TBM 208: "Do You Have Specific Examples?"
"Do you have any specific examples?"
The question can be both helpful and triggering.
Consider two examples:
You're in a performance review situation, and your manager makes a broad statement like, "You need to slow down to bring other people along on the journey!" What do you do? Your chest tenses up, and you feel threatened. The broad, sweeping statement cuts deep. You ask, "Could you give me an example so I could better understand?"
Meanwhile, the manager might think, "This is actually a broad pattern, and I'm worried that we'll go in circles if we start going example by example." But maybe not—they might not be prepared, prone to broad sweeping statements, or both.
You're talking to a leader at your company about a broad, systemic issue (e.g., burnout, leadership misalignment). The leader asks you for details, "Who has the issue impacted? How did it impact them?" Your chest tenses up. You are worried the example will be treated as an edge case and discounted. You want to avoid causing problems for your team. You feel doubted and wish the leader could take your feedback at face value.
Meanwhile, the leader might think, "I need something to work with here. I genuinely want to help, but this is a broad statement, and if I try to fix this incorrectly, it could cause lots of problems." But maybe not—they might feel threatened or prone to singling out individuals as "the problem" versus addressing things more holistically or a bit of both.
The examples are remarkably similar. How can we better navigate these situations?
Performance Feedback Example
If you're the manager:
Instead of a broad statement like "you need to slow down," you could provide a recommendation, such as "try scheduling regular check-ins with your team members to make sure everyone is on the same page," and be ready to provide an example. The feedback is more actionable and less threatening.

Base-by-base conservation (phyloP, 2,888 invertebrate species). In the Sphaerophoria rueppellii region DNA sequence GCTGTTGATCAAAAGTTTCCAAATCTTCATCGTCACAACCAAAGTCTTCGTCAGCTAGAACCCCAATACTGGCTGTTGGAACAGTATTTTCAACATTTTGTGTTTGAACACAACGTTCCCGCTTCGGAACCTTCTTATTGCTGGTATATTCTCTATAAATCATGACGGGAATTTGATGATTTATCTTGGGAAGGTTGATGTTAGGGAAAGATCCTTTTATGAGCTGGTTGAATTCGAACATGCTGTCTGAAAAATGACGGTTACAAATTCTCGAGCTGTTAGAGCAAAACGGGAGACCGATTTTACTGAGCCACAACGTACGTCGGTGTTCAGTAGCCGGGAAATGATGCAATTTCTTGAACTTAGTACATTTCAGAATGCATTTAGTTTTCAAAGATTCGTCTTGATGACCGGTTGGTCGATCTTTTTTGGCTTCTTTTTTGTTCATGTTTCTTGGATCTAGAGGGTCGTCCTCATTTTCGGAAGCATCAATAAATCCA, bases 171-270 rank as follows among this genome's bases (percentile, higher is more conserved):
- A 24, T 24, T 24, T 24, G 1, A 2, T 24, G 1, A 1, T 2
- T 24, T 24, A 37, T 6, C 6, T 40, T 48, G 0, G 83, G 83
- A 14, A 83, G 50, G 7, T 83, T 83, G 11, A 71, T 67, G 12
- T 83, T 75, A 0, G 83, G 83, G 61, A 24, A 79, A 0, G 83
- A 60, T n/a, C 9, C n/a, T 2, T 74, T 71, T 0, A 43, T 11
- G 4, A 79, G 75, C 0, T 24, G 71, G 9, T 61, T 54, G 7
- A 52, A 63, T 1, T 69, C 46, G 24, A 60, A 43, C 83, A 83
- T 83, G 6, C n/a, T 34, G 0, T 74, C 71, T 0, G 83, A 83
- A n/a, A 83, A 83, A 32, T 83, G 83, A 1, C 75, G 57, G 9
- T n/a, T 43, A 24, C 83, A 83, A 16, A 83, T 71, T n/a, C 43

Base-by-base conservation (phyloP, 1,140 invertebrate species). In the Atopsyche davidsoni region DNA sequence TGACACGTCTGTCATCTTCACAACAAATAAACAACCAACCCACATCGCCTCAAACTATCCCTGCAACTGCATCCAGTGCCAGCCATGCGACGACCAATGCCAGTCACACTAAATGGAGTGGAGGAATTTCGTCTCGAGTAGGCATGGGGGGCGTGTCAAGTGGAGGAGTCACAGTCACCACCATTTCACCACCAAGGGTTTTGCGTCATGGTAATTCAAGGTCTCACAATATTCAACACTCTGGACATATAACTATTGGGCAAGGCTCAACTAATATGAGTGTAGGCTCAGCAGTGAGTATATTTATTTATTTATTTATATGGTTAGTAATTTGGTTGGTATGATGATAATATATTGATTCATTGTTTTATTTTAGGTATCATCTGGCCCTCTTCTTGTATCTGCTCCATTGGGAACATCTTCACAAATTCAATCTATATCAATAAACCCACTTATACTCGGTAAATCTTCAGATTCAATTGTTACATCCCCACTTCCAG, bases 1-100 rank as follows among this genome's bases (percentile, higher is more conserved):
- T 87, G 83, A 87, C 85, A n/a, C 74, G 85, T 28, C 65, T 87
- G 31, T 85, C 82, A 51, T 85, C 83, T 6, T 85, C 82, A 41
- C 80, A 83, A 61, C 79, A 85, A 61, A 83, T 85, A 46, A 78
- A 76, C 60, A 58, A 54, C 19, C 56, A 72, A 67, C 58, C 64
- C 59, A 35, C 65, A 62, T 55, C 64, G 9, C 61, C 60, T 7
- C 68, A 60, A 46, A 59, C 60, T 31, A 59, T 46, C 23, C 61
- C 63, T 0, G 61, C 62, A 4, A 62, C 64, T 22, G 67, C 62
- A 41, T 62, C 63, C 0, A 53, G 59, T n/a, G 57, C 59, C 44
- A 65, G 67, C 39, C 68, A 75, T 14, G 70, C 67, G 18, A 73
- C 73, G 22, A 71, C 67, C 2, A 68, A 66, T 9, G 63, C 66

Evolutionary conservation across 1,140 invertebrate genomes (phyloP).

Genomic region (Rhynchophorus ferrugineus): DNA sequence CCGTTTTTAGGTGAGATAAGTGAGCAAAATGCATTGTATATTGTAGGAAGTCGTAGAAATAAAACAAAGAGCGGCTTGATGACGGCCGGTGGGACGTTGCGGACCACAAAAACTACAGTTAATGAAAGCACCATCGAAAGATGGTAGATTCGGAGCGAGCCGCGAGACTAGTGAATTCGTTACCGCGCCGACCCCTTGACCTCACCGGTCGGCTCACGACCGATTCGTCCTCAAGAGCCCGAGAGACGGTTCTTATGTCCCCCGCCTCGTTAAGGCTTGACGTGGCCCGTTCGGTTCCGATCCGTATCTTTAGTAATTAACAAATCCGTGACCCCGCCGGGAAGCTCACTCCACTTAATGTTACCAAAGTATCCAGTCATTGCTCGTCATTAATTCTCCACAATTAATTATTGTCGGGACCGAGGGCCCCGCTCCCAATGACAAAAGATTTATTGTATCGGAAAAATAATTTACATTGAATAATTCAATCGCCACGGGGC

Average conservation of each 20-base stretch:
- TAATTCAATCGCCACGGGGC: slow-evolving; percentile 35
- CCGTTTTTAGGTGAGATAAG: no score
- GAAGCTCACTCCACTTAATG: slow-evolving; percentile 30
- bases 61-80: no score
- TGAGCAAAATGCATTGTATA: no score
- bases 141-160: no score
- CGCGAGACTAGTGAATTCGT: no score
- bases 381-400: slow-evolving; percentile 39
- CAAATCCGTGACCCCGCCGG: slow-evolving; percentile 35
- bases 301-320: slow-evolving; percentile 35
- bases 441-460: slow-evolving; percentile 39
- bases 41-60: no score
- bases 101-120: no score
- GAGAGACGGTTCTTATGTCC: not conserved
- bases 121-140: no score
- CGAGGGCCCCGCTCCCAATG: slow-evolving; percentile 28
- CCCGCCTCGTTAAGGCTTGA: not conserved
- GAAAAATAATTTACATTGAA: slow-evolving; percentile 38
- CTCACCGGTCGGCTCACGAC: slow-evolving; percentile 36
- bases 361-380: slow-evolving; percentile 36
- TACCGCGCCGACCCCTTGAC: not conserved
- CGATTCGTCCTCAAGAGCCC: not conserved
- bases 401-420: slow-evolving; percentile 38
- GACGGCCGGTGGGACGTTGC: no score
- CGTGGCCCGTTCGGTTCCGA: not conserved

If you're the non-manager:
Asking for an example is a good idea, but you'll need to be open to the idea that there's more to it. Take a couple of deep breaths. Assume good intent. Try something like, "I'd be curious to hear about a couple of examples if anything comes to mind, but I'm also open to the idea that this is a pattern, and I'd love some actionable tips to improve."
If you're the leader in the example:
Knowing the challenges related to specific examples (power dynamics, fear of singling people out and not considering the broader issue), you could ask for suggestions on safely gathering more information or promise to set up an inclusive workshop. Ask what YOU can do to improve the situation.
If you are the person bringing up the systemic issue:
Avoid broad sweeping statements like "people are burnt out" or "leaders are misaligned, and it's sending us on a wild-goose chase," and instead focus on personal observations (e.g., "I'm feeling...") or more detailed but anonymous descriptions (e.g., "When we were stuck in the release freeze, and..."). Remember how YOU get threatened when presented with broad, sweeping statements.
No examples: "The problem is too abstract, not real.” Specific examples: "The problem is local, demonstrates special circumstances.” Bringing up patterns of how the problem manifests itself in different parts of the org tends to be most helpful.
What do these strategies have in common?
Taming the initial feeling of threat and blame
Awareness of the power dynamic
Striking the right balance between specifics and the big picture
Ask for and use examples with care. Good luck!